In the classic movie Breakfast at Tiffany’s, Holly Golightly famously discusses the concept of the “mean reds.”
Holly Golightly: You know those days when you get the mean reds?
Paul Varjak: The mean reds, you mean like the blues?
Holly Golightly: No. The blues are because you’re getting fat and maybe it’s been raining too long, you’re just sad that’s all. The mean reds are horrible. Suddenly you’re afraid and you don’t know what you’re afraid of. Do you ever get that feeling?
Now, Holly and Paul may not have been specifically discussing coding but we’ve all had the mean reds when we first started learning to code. And we continue to get the coding mean reds pretty regularly as we learn new languages, build our skills or implement solutions to different problems in different projects. Not only is this TOTALLY OKAY, it’s to be expected!
While Holly Golightly’s cure to her mean reds may be to go to Tiffany’s to calm herself down, we wanted to suggest a few different (err… more productive!) strategies to unstick yourself when you get stuck in that coding rut.
1. Lean on a coding community IRL (in real life)
Get yourself away from your computer screen, and find a local group like Rails Girls or Girl Develop It that host events like meetups, bootcamps, conferences and workshops on coding. This is a great way to expose yourself to different approaches to learning the same skills, and meet some pretty rad people that instantaneously have something in common with you: you’re all on the same learning journey! Sometimes, attending these events can make concepts click. When you hear another person describing something a slightly different way, it might all of a sudden eradicate your mental block. Participating in your community is also a great way to find out if you can volunteer with others nearby on a community project that may help you practice and stretch your skills. You’ll also make invaluable friendships with people who may be able to help you with your problem. And you’ll be able to help others with issues you understand but that they may be stuck on!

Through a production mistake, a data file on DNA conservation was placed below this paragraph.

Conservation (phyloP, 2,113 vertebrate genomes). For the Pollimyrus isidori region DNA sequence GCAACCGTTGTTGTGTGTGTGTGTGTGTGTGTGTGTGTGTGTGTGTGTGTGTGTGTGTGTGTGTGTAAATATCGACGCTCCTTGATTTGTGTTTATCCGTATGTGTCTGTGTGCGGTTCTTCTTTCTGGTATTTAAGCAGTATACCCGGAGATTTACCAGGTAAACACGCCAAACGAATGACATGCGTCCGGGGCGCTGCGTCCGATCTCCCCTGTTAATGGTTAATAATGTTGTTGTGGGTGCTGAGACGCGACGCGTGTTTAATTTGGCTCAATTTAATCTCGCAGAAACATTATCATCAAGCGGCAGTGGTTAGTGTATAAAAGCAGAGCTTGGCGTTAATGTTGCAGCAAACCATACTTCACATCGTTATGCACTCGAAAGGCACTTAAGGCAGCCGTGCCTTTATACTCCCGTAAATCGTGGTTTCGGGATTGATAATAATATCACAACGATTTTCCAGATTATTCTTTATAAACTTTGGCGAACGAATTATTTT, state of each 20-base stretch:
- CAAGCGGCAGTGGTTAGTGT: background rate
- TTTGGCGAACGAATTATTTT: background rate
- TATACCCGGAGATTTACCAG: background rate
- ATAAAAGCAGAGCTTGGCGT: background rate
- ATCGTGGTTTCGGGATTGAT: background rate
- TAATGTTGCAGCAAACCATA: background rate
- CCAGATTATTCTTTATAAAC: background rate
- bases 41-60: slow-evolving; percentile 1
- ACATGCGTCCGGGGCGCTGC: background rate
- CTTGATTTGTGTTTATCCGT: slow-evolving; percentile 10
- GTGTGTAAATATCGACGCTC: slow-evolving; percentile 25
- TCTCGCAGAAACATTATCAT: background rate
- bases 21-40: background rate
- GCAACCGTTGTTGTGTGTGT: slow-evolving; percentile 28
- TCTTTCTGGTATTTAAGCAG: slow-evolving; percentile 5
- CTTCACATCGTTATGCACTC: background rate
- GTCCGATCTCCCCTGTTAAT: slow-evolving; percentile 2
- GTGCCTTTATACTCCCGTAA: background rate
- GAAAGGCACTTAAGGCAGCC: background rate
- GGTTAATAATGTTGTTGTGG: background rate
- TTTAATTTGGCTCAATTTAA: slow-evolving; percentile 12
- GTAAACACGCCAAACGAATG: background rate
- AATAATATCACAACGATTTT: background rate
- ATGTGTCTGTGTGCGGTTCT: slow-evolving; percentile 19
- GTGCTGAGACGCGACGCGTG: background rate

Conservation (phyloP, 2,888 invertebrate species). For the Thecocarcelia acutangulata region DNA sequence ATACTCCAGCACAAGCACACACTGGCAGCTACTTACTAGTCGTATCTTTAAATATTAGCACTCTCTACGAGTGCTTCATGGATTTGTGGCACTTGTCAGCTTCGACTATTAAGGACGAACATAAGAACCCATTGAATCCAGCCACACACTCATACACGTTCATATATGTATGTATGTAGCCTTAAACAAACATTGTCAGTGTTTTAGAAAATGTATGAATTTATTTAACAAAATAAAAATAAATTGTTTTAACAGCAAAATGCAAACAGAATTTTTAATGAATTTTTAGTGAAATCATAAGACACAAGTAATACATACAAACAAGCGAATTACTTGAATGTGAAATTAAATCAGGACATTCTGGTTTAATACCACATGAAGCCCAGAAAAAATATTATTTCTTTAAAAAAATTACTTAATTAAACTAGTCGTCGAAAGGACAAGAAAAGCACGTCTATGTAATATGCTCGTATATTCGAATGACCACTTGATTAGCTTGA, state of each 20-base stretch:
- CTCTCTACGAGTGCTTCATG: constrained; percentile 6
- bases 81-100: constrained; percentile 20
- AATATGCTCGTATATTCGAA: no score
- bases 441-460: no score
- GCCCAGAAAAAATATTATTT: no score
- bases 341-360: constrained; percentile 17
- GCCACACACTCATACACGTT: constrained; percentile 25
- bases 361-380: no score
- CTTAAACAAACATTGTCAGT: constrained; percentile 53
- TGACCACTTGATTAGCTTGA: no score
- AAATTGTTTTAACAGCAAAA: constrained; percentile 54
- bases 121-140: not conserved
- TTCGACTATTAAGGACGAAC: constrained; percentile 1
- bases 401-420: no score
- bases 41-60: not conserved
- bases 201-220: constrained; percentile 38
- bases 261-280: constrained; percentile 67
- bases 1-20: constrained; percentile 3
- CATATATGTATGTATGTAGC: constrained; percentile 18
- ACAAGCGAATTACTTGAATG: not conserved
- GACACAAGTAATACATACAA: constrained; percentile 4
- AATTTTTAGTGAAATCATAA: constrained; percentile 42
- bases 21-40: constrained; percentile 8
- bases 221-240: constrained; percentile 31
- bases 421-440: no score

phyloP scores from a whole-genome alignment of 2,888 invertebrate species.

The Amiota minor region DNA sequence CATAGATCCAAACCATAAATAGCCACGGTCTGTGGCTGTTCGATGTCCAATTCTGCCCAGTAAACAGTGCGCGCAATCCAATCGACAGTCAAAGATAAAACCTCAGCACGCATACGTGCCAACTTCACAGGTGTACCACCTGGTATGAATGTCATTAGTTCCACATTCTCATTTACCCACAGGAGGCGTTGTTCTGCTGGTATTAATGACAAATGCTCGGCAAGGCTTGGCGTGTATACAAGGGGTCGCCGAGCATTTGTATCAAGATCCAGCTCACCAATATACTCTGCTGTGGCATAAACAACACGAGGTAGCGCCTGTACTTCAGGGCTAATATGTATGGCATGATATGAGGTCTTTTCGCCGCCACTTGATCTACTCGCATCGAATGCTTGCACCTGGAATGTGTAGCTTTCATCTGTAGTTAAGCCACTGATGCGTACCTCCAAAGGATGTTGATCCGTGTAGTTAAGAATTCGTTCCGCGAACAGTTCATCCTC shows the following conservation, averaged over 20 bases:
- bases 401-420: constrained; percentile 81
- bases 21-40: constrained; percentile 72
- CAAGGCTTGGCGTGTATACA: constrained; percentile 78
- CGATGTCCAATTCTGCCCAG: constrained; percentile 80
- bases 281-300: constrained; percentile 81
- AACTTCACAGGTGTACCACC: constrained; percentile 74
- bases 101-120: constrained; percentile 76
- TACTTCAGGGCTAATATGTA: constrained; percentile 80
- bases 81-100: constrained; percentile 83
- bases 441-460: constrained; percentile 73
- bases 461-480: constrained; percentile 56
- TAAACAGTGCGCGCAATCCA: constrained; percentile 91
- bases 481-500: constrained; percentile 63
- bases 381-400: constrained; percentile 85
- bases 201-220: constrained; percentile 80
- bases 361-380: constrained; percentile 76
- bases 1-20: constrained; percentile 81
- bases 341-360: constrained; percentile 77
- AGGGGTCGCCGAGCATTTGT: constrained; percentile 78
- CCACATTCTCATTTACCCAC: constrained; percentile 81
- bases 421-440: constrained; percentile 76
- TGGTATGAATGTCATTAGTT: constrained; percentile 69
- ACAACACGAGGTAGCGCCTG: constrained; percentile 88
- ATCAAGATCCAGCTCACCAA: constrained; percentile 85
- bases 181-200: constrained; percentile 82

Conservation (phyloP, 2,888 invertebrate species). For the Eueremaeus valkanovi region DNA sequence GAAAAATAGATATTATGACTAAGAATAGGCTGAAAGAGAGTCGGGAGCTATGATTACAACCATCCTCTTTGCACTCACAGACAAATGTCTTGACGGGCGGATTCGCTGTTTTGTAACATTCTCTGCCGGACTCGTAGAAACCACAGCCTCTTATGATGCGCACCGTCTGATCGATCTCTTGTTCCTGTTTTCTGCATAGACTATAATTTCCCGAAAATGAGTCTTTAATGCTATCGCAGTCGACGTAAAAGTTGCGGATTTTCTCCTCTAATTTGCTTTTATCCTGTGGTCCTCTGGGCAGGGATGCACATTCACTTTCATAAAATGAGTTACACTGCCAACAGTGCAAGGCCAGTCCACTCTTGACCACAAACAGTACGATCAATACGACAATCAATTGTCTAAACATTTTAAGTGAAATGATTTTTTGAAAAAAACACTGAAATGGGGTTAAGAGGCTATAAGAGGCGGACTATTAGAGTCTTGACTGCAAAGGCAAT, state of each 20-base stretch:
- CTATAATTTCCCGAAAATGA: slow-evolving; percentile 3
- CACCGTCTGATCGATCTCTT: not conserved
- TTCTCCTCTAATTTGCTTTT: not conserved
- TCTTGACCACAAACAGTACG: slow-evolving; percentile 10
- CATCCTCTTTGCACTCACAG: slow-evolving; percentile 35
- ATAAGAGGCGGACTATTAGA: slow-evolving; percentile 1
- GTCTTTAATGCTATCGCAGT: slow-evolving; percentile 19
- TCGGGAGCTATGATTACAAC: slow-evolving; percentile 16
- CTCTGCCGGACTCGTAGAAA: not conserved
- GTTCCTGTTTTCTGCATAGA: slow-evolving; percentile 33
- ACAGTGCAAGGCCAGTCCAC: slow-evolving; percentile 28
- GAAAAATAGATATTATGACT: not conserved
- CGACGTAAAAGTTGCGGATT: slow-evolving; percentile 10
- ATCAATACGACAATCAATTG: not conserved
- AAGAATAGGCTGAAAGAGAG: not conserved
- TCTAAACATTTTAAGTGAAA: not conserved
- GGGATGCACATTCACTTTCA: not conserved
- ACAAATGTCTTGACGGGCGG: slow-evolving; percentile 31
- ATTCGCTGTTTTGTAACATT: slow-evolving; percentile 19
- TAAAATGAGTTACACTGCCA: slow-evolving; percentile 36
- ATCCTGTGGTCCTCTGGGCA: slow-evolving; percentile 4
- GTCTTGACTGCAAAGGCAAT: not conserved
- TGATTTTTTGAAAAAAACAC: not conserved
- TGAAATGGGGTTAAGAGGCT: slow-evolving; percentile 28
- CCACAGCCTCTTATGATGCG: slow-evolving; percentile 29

2. Lean on a coding community online
It’s not always easy to fit socializing into our busy schedules, and we don’t all have time for a half day workshop. That’s why, along with a local community, finding an online community that you can go to for quick answers is a godsend when you’re learning to code. And, let’s face it: sometimes it helps to have the cloak of anonymity so you can ask “stupid” questions (although really, there is NO such thing!). Our Blueprints revolve around learning communities of students and mentors who can find answers to their most difficult questions within minutes. Or, try places like the Mozilla Developer Network and Stack Overflow, which are open communities for all and archive all their Q&As. More often than not, you’ll realize that many have come before you and faced the exact same challenge! Most often, your problem or challenge isn’t unique and you can find an answer just by asking the right question.
3. Create and maintain an inspiration “file”